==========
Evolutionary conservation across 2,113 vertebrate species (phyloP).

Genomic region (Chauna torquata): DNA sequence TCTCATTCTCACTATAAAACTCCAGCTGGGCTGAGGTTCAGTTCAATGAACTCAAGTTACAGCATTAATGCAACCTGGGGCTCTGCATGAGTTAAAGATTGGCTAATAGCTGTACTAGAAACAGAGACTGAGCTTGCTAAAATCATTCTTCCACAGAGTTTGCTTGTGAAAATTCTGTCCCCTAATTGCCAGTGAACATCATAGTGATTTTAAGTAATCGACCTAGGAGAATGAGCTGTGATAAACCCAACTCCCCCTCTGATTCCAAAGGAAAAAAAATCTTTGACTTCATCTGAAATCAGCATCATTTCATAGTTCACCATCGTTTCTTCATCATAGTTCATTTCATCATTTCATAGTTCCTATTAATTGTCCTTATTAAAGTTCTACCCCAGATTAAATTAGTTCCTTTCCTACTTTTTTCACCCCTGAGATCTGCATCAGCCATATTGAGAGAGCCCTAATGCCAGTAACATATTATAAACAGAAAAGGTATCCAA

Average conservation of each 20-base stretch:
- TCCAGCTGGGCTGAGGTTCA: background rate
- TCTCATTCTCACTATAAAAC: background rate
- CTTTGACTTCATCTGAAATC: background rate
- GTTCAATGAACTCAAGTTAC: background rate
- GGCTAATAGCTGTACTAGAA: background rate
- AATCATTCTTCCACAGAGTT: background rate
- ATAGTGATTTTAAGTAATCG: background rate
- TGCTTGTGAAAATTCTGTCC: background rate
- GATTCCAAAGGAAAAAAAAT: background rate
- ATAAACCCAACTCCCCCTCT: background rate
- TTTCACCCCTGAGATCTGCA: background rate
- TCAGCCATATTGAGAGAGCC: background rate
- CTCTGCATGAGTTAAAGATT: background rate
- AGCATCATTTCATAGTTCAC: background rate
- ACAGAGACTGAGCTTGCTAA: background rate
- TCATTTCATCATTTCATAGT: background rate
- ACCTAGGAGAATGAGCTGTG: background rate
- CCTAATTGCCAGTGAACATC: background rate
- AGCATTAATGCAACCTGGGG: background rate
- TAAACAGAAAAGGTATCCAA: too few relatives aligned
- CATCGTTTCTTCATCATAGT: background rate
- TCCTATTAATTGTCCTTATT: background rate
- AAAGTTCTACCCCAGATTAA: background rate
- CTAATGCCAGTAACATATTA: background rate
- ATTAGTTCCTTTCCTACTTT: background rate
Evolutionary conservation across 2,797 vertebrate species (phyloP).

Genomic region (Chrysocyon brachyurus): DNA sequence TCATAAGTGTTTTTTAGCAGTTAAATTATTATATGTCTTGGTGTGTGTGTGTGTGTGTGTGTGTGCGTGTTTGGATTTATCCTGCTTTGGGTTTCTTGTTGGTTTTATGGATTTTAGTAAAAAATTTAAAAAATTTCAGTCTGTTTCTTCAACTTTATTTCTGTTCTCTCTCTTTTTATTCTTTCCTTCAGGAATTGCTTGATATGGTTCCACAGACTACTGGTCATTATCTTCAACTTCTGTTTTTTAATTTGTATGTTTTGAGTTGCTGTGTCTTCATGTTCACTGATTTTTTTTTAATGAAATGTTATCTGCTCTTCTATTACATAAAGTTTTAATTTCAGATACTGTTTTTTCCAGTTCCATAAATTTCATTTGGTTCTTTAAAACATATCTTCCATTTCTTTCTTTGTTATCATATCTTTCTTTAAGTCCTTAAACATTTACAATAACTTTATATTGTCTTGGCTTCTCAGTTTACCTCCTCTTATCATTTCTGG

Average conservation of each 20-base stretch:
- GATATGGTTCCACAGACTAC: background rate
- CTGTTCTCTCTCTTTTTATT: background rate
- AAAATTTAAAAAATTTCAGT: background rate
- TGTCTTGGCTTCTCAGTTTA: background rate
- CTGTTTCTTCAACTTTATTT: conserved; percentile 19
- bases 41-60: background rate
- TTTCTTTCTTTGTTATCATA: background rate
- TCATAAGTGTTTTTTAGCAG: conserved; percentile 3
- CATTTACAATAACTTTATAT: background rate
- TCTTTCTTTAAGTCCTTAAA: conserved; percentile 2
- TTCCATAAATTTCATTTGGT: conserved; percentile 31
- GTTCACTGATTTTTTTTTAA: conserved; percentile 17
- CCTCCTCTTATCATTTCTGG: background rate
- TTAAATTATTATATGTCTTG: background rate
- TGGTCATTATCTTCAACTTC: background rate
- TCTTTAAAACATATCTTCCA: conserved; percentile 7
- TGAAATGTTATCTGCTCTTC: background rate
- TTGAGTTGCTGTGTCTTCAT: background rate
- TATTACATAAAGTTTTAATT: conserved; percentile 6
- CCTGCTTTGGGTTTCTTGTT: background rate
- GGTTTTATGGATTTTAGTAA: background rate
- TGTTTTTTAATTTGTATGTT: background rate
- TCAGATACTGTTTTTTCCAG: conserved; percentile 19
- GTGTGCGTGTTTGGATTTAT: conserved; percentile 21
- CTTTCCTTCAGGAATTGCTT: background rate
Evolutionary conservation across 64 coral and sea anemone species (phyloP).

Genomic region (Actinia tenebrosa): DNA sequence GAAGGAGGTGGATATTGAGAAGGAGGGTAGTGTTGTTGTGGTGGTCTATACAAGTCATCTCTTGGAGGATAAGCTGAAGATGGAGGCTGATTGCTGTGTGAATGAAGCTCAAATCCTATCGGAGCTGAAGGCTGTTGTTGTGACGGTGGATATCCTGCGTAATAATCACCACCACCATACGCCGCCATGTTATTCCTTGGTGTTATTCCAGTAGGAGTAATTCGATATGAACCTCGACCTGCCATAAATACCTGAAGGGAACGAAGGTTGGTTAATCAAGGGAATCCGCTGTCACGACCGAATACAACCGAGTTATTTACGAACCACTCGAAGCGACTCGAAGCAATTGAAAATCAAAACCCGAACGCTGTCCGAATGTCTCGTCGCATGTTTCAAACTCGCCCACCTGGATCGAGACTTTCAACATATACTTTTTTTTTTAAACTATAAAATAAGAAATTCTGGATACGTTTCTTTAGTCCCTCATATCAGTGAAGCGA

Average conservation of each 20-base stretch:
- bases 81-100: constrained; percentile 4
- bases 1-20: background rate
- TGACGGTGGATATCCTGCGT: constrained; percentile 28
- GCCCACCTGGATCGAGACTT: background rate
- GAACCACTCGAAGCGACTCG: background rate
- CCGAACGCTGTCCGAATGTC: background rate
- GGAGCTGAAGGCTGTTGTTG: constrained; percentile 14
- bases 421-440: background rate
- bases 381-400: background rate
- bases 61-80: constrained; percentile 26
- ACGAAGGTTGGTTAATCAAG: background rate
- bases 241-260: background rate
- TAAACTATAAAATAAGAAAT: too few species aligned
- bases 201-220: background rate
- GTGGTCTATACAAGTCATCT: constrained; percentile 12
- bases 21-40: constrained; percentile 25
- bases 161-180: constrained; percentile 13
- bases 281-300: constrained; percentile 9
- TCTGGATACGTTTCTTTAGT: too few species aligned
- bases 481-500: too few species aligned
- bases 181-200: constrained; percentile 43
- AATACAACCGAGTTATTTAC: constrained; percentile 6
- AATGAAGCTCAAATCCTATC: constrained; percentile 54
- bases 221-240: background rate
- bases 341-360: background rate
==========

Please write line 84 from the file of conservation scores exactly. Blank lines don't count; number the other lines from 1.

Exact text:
- bases 341-360: background rate